From what I understand of the game (owning it but never having opened it) I think this applies. The faces of the dice represent the different chess pieces, which can change during play. The dice are then moved about the board based on the movement characteristics of the current face-up piece displayed on that particular die.
Each player owns 4 dices on a board. One player starts with number 1 on top the other with number 6. On each turn a player moves a dice the number that is shown on top. Your goal is to beat the dices of your opponent.
The Doubling Cube A cubical block, slightly larger than a regular die, with the numbers 2, 4, 8, 16, 32, and 64 marked on its faces. It is used for keeping track of the increase in stakes of the game and the player who next has the right to double. The cube starts in the middle with the number 64 facing up (representing a value of 1). When you offer a double, you turn the cube to its next higher value and pass it to your opponent. If he accepts your double, he places the cube on his side of the board and becomes the owner of the cube.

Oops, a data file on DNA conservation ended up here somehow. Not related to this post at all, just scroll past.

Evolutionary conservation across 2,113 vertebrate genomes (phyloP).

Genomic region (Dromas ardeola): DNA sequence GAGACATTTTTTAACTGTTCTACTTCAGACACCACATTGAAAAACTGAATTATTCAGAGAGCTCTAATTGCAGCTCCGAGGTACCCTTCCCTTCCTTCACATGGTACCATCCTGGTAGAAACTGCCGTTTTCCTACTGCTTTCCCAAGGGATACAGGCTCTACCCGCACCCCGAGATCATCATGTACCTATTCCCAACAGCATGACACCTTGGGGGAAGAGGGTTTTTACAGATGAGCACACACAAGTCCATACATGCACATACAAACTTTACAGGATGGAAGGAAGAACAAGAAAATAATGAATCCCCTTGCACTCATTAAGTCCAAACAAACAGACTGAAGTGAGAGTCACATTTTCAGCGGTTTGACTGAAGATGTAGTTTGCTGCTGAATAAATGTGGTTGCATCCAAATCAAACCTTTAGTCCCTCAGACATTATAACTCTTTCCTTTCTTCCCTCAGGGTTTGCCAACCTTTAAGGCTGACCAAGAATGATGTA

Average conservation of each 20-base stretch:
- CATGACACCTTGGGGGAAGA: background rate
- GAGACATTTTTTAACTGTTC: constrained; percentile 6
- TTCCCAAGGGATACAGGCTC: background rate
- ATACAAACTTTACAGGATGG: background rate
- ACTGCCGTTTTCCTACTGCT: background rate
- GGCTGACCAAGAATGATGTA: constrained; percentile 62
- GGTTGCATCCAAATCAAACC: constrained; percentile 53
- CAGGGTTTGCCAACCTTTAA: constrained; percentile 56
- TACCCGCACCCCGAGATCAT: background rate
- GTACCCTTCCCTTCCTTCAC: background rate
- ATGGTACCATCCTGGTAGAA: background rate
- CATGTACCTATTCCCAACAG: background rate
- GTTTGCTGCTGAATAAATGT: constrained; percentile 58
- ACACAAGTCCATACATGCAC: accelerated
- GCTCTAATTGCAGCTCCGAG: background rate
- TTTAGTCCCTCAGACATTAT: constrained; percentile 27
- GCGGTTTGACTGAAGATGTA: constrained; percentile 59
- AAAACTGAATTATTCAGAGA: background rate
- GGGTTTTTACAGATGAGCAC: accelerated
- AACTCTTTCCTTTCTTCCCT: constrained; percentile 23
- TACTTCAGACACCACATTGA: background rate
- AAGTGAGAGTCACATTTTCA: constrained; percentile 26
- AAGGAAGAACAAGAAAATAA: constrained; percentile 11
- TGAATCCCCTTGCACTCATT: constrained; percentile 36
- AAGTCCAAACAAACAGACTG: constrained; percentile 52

Played on a grid of 15 x 15 squares with 6-sided dice with "normal" numbers.
Each players have 15 of these, placed in the 3rd and 4th row for the start in a fixed position and orientation. Players move one of their dice each turn, as many fields as the number on the top of it, in every direction and the possibility of changing the direction once orthogonally. While moving, the die is tilted with each step on the next side. If a die is placed adjacent to one or more dice of the opponent, it captures them, if its number is higher than the sum of the opponent`s, or the other way round.
To win the game, you have to capture all your opponents` dice.